Immigration Deform Bill is a National Security Risk

When it comes to the Gang of 8 immigration deform bill, night is day and up is down.  The latest iteration of preposterous declarations comes from John McCain and Lindsey Graham in response to the Boston bombing and its implications for open borders.  They had the unbridled impertinence to suggest that their bill, which will bring in millions of more temporary and permanent immigrants from all over the world in addition to granting citizenship to 11 million illegals, “will strengthen our nation’s security.”


Um…the last time I checked, potential terrorists don’t submit themselves to background checks.  And even those who would ultimately come forward for a background check, will only do so to receive legal status.  Those who don’t come forward, including all the terrorists, will still be allowed to remain in the country even if they are not eligible for legal status.  As we noted last week, Section 245B(3)(A)( on pages 61-66) of the bill makes clear that not even the worst criminals are subject to deportation.  In fact, the bill invites in hundreds of thousands of people who have already been deported to step forward and apply for legal status.  Remember, in recent years we’ve mostly been deporting those who are real bad actors.

Worse, the bill (Section 3717) places the burden upon ICE to prove that a given alien should be detained:

“the immigration judge shall review the custody determination de novo and may detain the alien only if the Secretary demonstrates that no conditions, including the use of alternatives to detention that maintain custody over the alien, will reasonably assure the appearance of the alien as required and the safety of any other person and the community.”

That is just swell for our national security.  Add in to the mix the fact that the bill contains a whole new section banning “profiling” on the part of employers and law enforcement, and that it creates a new ACORN-style foundation to support “innovative and creative solutions to barriers faced by those seeking naturalization,” and I’m sure we will have an easy time deporting people who present a security risk.


Nevertheless, the more serious problem for our national security is who we let in through our front door.  It’s time to put the political correctness aside.  On behalf of tens of millions of Americans of all stripes who are asking the question at their dinner tables: why the hell do we let in these people?  Why do we continue to let in people from countries and regions that represent a security risk?

As we continue to debate prudent versus irresponsible immigration reform, I was always planning to address the national security aspect of the issue – long before the Boston bombing this past week.   Thank God there have only been “a few” terror attacks carried out on American soil since 9/11.  But few people realize how many attempted attacks were foiled before they came to fruition.  According to the Heritage Foundation, as of last October there had been 53 attempted terror attacks since 2001.  Almost every one of them was perpetrated by a Muslim who came here legally – through our front door – from a region of the world that clearly represents a security threat.  In the case of the Boston jihadis, they were brought in as asylees a decade ago.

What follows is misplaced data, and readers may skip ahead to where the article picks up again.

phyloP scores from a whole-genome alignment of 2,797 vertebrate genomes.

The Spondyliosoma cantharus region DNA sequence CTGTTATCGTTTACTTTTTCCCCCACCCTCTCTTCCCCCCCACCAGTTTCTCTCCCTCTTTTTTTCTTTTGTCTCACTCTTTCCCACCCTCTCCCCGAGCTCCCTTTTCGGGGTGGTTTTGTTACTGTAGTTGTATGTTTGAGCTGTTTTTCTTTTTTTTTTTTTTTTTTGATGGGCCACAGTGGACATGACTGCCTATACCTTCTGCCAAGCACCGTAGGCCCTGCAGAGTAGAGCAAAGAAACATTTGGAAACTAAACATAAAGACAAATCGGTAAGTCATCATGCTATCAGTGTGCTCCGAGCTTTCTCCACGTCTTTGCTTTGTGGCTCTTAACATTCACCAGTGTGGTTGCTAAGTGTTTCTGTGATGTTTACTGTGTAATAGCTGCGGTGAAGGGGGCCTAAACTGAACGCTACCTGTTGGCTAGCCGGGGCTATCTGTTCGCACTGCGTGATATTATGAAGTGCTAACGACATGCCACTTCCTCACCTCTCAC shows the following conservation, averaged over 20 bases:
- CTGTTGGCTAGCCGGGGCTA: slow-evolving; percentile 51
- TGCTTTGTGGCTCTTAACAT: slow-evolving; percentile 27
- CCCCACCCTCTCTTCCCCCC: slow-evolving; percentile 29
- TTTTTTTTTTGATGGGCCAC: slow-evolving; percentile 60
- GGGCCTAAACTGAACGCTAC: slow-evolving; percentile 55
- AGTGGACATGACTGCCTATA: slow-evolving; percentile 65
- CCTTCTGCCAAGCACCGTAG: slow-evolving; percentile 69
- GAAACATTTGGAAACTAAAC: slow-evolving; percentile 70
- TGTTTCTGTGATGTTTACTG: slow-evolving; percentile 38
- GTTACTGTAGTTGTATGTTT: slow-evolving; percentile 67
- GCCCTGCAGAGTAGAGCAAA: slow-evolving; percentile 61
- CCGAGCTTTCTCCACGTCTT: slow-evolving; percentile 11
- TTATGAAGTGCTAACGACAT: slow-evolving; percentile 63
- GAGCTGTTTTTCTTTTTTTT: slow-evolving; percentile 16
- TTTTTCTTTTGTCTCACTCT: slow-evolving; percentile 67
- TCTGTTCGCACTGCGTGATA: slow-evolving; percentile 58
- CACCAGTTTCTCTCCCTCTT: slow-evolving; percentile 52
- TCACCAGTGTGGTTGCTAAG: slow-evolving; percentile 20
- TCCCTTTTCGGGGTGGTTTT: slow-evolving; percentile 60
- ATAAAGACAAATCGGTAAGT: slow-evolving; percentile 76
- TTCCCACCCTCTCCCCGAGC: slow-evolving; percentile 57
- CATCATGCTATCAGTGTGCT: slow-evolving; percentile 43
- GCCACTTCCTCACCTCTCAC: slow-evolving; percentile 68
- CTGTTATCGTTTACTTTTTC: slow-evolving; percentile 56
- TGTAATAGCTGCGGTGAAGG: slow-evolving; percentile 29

Our refugee and asylum laws were originally designed to protect individuals who fled to America and faced “a well-founded fear of persecution” were they to return to their country of origin.  This was relevant in the ‘80s when anti-communists would flee the former Soviet Union.  It is still relevant today with individuals who flee China.  However, in recent years this classification has been abused to admit whole classes of people from the third world and volatile countries for a whole host of reasons, at the behest of powerful lobbyists.


So does the Gang bill tighten our refugee laws from high risk regions?

It does just the opposite.  It expands refugee status in a number of ways, including for those “whose resettlement in the United States is justified by humanitarian concerns.”

Then there’s this doozy (page 557):

The Secretary of Homeland Security or the Attorney General may, in his or her discretion, provide conditional lawful status to an alien who is otherwise inadmissible or deportable from the United States if the alien— ‘‘(A) is a stateless person present in the United States

So what is a stateless person?  Someone from Chechnya?  A Palestinian?

Who knows?  Maybe it’s innocuous, but it’s one of the many provisions that are stuffed into the bill and not reported on by anyone on or off the Hill.  It’s hard to tell give that we were completely shut out of the process until 2:25 AM last Wednesday.  While Schumer shared the bill with Democrat members of the Judiciary Committee for weeks, McCain and Rubio shut out fellow Republicans, including the chairmen of Budget and Judiciary, from the process.  Jeff Sessions, Chuck Grassley, and their top staff members found out about the details of the bill the same time I did.  Yet, Pat Leahy is conducting a marathon hearing tomorrow with 20 guests before Republicans have had a chance to fully understand the bill.


When it comes to national security, it’s probably not a good idea to find out what’s in a massive immigration expansion and amnesty bill by passing it.


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